Johnson, Galen A. [faculty advisor, Department of Philosophy]
Nietzsche; time; recurrence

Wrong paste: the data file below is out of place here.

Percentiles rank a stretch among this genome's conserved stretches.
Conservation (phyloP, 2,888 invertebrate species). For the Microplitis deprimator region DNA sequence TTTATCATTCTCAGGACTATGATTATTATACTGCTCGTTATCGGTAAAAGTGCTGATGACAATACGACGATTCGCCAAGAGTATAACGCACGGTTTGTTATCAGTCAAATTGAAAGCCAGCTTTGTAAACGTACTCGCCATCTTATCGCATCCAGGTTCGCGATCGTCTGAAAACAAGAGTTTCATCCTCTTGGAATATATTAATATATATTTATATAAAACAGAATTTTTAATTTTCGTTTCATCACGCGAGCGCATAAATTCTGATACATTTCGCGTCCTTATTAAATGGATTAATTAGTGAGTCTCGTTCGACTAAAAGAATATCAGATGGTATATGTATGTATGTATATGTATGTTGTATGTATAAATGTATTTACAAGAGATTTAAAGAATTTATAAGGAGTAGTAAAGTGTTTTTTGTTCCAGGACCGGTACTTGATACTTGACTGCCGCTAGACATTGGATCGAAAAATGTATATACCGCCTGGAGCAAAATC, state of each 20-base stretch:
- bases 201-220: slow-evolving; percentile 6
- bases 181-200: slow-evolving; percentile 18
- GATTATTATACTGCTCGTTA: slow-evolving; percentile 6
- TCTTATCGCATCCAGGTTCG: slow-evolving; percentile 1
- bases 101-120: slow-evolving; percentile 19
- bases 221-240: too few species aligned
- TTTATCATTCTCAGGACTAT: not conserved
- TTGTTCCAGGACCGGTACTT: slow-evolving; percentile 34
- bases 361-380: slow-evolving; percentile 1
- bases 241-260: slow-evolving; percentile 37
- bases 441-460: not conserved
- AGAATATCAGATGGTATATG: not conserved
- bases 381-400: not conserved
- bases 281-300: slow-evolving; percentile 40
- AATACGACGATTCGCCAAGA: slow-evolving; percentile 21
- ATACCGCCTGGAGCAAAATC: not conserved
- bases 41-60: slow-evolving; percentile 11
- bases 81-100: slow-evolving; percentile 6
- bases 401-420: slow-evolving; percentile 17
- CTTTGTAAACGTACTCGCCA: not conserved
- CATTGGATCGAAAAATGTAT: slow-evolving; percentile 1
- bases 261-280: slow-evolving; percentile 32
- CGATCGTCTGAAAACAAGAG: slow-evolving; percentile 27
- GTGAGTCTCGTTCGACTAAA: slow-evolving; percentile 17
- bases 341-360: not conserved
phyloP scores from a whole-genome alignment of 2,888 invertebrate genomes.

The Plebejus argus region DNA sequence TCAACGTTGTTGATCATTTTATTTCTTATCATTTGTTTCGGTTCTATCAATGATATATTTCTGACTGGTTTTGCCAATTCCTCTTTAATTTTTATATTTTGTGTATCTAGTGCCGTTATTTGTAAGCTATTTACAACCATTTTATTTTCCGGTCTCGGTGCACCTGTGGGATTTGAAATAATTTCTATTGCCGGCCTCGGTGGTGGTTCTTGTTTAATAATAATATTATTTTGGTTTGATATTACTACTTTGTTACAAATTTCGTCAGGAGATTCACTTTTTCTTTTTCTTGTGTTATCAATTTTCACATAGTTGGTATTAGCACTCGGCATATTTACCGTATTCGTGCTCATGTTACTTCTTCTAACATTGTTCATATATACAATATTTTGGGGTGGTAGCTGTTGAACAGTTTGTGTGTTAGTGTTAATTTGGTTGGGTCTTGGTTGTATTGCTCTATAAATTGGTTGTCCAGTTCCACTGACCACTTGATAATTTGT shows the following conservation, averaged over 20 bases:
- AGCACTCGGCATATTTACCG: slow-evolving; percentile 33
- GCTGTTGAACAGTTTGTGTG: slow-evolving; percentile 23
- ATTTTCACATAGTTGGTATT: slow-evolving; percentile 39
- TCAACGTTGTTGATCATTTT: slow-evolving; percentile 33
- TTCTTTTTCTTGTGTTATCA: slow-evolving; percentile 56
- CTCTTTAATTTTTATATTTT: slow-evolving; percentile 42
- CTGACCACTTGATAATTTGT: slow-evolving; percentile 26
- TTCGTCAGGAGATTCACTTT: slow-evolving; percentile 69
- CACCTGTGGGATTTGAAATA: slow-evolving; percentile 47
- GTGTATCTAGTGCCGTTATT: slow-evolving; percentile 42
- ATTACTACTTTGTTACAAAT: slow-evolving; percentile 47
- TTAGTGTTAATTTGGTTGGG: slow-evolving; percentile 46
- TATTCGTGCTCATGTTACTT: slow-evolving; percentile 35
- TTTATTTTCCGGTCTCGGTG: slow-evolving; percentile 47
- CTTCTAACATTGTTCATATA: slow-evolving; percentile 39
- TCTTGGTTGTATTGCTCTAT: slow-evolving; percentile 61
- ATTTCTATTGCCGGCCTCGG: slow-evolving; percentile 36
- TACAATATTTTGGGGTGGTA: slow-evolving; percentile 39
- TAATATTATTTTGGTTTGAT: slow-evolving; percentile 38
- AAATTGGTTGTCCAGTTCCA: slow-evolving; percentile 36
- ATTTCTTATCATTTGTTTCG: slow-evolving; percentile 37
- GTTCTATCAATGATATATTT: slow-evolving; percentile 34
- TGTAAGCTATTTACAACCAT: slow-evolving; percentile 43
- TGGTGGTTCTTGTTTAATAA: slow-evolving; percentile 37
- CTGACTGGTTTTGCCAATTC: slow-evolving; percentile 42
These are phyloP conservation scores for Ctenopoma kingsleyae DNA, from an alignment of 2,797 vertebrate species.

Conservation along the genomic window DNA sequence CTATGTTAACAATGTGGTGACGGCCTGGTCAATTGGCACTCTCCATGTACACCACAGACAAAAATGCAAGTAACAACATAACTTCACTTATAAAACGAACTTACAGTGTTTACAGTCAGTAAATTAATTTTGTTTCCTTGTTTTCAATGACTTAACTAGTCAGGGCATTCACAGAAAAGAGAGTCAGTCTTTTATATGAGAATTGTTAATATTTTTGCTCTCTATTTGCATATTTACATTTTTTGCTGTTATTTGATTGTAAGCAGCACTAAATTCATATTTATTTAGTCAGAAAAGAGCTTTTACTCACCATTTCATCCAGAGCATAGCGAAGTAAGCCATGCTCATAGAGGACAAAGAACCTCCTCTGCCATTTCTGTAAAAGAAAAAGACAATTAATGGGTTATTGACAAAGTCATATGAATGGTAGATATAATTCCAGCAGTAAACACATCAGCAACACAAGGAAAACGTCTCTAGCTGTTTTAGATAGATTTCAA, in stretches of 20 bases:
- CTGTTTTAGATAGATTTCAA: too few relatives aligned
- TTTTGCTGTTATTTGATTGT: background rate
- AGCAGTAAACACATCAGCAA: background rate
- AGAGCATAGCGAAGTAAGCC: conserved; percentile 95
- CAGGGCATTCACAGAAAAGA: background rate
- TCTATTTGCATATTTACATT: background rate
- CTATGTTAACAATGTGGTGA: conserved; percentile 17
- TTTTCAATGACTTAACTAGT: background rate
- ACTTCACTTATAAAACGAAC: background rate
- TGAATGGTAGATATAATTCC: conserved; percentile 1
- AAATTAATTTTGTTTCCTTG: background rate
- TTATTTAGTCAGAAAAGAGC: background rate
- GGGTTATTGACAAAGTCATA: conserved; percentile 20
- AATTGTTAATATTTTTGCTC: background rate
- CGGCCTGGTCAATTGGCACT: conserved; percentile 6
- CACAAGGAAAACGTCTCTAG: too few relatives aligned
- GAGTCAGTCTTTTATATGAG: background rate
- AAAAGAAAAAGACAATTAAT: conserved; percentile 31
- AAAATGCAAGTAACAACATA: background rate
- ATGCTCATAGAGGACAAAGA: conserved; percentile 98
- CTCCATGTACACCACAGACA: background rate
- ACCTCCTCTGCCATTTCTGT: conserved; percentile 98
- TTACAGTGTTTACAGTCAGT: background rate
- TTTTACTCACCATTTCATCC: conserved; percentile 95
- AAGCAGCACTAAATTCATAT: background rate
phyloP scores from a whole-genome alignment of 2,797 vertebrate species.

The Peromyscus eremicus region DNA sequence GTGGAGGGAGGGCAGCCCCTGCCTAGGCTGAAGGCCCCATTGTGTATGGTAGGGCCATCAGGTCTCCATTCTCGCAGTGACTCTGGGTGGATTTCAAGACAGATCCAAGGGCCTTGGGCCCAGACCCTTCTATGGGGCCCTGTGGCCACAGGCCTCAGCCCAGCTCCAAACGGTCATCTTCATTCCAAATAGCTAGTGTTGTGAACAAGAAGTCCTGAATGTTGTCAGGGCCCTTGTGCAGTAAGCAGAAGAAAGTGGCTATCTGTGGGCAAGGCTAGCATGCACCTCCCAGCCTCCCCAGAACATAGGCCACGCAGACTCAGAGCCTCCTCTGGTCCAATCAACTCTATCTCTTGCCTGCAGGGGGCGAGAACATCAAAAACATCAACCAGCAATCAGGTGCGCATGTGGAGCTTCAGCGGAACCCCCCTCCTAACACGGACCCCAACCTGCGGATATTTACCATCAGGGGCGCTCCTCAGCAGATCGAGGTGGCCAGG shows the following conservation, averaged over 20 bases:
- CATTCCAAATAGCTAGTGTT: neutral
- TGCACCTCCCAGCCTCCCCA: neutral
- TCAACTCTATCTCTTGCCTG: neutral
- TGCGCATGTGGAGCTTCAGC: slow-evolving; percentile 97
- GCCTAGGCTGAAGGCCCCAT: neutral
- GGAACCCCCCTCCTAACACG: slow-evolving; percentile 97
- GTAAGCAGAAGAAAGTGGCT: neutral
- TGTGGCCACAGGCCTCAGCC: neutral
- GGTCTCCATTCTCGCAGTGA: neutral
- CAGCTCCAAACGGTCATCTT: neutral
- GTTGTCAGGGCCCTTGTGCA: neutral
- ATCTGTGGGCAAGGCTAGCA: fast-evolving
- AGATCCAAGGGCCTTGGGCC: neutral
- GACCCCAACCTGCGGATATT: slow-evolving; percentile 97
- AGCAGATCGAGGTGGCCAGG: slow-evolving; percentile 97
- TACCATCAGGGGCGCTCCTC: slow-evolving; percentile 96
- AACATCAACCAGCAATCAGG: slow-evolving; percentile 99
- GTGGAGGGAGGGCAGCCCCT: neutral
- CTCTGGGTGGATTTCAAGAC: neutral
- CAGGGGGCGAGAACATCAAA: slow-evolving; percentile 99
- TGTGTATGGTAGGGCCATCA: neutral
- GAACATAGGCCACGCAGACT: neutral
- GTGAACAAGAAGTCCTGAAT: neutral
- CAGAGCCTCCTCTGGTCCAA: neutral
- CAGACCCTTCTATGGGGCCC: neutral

In Thus Spoke Zarathustra, Friedrich Nietzsche challenges the reader to imagine that every moment of his or her life, every joy and every sorrow, every smile and every tear, will be repeated in exactly the same way from beginning to end. He asks us to envision these things recurring, not one more time, but for all infinity into the past and future alike. Amongst the many revolutionary and profound concepts put forward by the witty and vitriolic Nietzsche, there is none as inscrutable and seemingly inapproachable as this doctrine of eternal return of the same. In just three of his published texts, The Gay Science, Thus Spoke Zarathustra, and Beyond Good and Evil, Nietzsche sets the stage for what has become his most profoundly challenging concept. How to understand its merit philosophically has been an ongoing task since its original release into printed form. In researching my thesis, I have studied the most influential and eloquent philosophers to elucidate this enigmatic doctrine. Supplementing the primary texts with the corresponding works of thinkers like Martin Heidegger, Karl Löwith, Joan Stambaugh, Gilles Deleuze, and David Wood, has given me a clearer perspective of the kinds of conceptions and misconceptions that can arise through various interpretations of the theory. In my own critical analysis of eternal return, I have elaborated on the errors and insights found in a number of contemporary writings to clarify my own view of Nietzsche’s pervasively challenging thought. Placing always the existential imperative of the doctrine above the metaphysical proof, I have attempted to refute the emphasis of some scholars without ignoring the importance of their claims. In my contention, it is the burdensome weight of this guaranteed repetition ad infinitum that imbues every decision with an absolute, undeniable importance which cannot be easily dismissed through dissection of possible metaphysical difficulties.